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For the first time in 35 years, atmospheric ozone actually increased, according to NASA measurements. The worldwide ban of the chlorofluorocarbon (CFC) propellants that were destroying the ozone was a brilliant public policy success, as the problem was effectively halted at the source. Or was it? Much like climate change today, at the time ozone depletion was very contentious. Even a clear environmental victory still faces difficult challenges.

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In the years leading up to the 1987 Montreal Protocol banning ozone-depleting substances, there was considerable debate about whether ozone depletion was real and about whether CFCs were the cause. Sound familiar? Substitute “greenhouse gasses” with “climate change” and it could have been last week. As with greenhouse gasses, there were many economic incentives to continue the use of CFC, and many vested interests in continuing their use.

Eventually the evidence for CFCs as the culprit became too difficult to ignore. Again foreshadowing the climate argument, the discovery of the CFC-ozone link represented an early triumph of computer modeling. Writing in the American Statistician in 1982, R.S. Stolarski explains how computer models demonstrated the link between CFCs and thinning ozone at a time when direct measurements were hard to come by. Despite widespread skepticism, Stolarski and his fellow modelers proved correct and ultimately persuaded the entire planet to sign on to the CFC ban.

The real climate change-ozone connection is physical, however, and points to the intractability of global problems. As Claire Miller explains in a 2001 piece ominously titled “Ozone Hole Not Shrinking,” ozone and temperature are very closely tied. As the stratosphere cools, ozone is more likely to be destroyed, and for various physical reasons warmer surface temperatures lead to a cooler stratosphere. Thus, as the planet warms, it becomes more and more difficult to add ozone, and this is a big part of the reason why it has taken decades to show even slow improvements in the ozone layer. The problem was compounded, as Miller explains, by black market use of CFCs after 1987 that delayed the start of the recovery until even illegal use finally phased out.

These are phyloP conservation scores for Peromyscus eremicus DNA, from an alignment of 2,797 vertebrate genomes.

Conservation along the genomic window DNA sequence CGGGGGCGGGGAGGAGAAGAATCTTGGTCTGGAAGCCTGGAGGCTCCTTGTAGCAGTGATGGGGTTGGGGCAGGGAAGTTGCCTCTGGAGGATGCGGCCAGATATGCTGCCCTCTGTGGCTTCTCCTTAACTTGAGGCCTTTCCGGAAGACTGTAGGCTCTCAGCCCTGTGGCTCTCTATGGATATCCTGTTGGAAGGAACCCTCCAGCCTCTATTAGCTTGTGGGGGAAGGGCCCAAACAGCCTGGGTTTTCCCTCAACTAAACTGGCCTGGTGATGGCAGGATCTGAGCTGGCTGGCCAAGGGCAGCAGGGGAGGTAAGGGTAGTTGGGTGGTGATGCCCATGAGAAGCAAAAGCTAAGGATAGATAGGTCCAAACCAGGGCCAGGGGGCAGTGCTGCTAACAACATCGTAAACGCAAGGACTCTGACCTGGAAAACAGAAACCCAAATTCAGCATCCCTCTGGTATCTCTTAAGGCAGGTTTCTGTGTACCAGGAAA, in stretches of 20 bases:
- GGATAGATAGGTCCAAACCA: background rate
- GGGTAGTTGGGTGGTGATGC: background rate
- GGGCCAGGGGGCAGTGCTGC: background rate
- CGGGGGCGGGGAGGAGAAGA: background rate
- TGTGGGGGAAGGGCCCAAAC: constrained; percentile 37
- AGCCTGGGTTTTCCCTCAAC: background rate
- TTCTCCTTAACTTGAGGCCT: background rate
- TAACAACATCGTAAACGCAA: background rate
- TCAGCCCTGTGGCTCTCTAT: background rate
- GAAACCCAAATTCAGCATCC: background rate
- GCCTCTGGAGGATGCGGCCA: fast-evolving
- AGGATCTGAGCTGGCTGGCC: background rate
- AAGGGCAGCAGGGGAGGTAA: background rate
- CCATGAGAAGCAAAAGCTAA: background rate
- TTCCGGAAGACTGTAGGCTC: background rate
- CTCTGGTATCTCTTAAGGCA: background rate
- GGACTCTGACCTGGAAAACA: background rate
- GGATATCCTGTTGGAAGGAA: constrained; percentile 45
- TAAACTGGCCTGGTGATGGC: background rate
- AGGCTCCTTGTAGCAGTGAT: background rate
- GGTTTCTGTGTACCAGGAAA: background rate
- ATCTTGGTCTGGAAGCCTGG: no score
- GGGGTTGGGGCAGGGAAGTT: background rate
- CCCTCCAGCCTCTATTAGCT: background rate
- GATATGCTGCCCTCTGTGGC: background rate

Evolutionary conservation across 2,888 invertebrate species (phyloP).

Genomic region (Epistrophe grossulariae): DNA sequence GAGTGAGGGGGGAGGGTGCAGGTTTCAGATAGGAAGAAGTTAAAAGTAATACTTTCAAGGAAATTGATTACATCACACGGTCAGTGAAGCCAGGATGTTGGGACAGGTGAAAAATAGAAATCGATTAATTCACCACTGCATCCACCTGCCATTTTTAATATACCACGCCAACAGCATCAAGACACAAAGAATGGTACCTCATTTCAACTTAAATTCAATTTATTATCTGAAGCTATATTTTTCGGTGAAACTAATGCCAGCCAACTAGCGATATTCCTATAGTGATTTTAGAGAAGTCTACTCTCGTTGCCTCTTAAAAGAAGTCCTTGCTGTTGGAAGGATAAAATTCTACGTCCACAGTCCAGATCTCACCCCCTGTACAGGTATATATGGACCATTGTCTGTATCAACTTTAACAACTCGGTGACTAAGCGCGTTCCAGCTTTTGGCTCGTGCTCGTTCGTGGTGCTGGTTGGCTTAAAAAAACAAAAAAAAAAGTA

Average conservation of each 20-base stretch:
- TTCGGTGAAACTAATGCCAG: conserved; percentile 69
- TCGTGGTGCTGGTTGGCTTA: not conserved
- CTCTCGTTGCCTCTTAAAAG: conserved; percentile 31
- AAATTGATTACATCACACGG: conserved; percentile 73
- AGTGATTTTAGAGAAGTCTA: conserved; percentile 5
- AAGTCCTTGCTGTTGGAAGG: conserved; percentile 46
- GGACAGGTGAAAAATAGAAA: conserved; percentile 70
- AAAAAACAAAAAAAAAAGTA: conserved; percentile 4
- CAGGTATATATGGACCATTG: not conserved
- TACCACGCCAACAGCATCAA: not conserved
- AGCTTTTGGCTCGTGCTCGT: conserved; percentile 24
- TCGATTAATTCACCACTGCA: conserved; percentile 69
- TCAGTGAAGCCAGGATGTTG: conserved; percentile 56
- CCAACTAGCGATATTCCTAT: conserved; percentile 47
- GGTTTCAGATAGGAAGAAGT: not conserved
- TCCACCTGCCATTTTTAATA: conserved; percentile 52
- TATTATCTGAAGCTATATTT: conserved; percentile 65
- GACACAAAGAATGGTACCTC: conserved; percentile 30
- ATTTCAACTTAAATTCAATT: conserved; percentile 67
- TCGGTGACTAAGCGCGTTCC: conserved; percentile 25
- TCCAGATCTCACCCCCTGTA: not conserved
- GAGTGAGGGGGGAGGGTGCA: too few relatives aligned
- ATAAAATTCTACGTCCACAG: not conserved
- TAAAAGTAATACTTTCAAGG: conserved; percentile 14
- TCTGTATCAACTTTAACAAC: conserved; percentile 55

Given the inextricable link between climate change and ozone depletion, it will take more than a 4% increase in one section of the ozone layer to truly fix the problem, but we will take what we can get. The story of ozone recovery, however slow or threatened it may be, is not how far there is to go but how far the world has actually come. Despite intense opposition, scientific evidence won out and the entire world put politics aside to solve a pressing issue. Today’s slight improvements are the legacy of those efforts. If the governments of the world can do it once, they can do it again, and maybe in the process heal the ozone layer once and for all.


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Frontiers in Ecology and the Environment, Vol. 1, No. 9 (Nov., 2003), p. 458
Ecological Society of America